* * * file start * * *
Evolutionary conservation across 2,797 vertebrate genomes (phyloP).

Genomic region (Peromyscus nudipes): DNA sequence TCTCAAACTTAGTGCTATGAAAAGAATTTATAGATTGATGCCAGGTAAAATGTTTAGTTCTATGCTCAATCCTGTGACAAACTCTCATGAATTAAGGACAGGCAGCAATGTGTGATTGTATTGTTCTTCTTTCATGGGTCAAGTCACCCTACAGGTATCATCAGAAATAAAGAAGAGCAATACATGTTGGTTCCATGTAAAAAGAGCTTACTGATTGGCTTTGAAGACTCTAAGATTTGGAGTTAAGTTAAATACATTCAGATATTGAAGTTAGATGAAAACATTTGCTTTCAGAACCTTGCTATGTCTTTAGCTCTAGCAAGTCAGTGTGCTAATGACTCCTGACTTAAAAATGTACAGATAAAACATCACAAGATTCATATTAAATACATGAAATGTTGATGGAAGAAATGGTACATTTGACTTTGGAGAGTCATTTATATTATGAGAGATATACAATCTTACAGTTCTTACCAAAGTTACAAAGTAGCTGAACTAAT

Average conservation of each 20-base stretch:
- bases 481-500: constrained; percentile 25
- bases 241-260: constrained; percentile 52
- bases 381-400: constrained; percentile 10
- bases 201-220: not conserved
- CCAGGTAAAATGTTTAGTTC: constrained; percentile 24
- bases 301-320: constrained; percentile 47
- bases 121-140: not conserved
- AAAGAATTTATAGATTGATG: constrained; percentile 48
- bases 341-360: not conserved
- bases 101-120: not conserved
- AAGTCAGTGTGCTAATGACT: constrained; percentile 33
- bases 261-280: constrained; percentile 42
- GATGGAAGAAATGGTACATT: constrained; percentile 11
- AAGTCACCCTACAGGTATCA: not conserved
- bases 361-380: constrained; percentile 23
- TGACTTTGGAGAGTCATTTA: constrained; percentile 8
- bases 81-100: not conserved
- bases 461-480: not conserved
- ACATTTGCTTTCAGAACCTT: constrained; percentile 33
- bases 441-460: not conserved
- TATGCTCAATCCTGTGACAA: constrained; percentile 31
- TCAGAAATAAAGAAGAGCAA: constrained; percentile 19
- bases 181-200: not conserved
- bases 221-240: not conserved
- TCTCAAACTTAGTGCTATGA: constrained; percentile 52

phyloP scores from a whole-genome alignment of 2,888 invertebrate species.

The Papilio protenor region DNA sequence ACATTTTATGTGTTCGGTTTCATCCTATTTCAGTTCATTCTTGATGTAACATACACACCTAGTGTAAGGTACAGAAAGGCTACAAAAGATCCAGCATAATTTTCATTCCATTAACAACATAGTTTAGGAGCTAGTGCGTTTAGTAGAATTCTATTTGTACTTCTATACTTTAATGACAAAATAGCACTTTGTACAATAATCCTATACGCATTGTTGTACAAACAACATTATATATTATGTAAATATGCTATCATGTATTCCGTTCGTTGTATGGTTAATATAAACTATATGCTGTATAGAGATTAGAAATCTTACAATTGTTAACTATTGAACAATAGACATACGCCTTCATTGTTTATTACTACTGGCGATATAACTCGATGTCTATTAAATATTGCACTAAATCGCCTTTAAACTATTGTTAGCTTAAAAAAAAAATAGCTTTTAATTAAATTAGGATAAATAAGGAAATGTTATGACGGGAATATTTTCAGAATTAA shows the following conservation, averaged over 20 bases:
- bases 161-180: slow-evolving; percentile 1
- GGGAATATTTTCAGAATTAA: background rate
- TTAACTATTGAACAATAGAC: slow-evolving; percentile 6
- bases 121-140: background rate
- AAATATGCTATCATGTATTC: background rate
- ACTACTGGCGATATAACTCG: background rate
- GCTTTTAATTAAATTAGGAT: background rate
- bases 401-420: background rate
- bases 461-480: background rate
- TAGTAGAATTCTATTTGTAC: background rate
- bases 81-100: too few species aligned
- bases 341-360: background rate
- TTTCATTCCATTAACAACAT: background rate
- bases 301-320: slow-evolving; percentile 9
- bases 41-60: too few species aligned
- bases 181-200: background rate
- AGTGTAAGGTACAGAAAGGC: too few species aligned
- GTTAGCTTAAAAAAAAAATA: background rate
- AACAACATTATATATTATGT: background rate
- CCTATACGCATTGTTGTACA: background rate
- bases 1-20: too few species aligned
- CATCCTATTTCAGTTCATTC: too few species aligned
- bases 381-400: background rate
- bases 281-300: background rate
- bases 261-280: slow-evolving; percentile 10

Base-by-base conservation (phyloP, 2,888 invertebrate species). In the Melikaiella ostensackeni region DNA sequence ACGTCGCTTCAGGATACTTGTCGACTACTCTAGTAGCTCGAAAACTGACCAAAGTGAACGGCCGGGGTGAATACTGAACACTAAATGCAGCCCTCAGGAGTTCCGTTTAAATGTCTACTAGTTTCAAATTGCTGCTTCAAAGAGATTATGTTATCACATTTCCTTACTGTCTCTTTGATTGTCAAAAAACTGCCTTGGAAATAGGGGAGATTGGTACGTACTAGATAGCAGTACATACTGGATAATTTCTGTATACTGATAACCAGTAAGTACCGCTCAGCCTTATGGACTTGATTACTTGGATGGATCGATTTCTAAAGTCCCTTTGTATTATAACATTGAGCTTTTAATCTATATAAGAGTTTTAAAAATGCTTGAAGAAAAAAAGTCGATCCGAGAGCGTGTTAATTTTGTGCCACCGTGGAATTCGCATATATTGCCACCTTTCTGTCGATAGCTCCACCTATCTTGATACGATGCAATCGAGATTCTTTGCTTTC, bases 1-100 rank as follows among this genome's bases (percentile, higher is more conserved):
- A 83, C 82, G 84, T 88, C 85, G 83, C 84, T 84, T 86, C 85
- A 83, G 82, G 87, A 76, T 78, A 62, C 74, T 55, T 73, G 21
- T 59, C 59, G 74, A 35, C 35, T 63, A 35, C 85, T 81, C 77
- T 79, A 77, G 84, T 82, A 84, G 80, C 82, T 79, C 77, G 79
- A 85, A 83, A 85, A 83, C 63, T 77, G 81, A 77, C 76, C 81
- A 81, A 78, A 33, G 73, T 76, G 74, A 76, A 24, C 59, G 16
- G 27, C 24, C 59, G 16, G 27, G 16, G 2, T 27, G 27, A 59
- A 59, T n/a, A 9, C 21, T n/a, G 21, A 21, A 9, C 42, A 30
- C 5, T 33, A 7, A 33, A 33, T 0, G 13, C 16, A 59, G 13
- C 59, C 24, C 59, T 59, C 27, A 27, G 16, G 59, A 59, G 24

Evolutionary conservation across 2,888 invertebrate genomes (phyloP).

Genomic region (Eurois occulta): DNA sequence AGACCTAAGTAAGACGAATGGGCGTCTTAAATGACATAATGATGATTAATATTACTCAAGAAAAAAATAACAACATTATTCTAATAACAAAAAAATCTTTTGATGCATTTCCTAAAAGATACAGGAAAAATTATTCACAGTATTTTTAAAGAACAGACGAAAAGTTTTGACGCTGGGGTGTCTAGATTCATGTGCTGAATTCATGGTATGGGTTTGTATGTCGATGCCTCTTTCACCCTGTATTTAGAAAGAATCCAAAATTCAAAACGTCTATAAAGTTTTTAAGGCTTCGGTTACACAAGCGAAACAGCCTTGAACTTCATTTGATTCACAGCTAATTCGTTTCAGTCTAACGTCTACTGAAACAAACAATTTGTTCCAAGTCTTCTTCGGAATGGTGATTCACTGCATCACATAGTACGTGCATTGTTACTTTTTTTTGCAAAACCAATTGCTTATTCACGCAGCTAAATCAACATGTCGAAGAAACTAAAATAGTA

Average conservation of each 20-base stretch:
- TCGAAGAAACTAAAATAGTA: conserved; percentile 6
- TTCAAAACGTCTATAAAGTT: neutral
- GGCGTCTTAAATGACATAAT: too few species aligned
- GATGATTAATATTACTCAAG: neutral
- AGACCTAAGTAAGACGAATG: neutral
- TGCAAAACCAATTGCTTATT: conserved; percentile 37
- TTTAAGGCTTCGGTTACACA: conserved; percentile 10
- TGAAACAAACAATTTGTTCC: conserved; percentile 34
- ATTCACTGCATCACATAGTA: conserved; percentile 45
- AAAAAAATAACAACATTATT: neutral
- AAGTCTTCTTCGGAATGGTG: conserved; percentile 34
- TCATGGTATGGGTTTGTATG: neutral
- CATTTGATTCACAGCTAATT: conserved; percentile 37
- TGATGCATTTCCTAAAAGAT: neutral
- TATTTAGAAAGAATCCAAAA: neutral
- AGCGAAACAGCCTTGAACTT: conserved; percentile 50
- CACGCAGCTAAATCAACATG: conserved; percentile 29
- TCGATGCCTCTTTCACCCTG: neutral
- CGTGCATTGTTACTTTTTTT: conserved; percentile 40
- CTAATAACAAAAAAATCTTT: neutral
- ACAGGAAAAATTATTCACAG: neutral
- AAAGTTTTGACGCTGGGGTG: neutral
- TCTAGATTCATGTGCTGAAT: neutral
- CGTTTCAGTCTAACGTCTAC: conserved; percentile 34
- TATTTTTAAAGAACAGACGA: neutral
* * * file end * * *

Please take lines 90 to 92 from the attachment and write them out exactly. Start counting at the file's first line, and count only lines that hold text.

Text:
- ACAGGAAAAATTATTCACAG: neutral
- AAAGTTTTGACGCTGGGGTG: neutral
- TCTAGATTCATGTGCTGAAT: neutral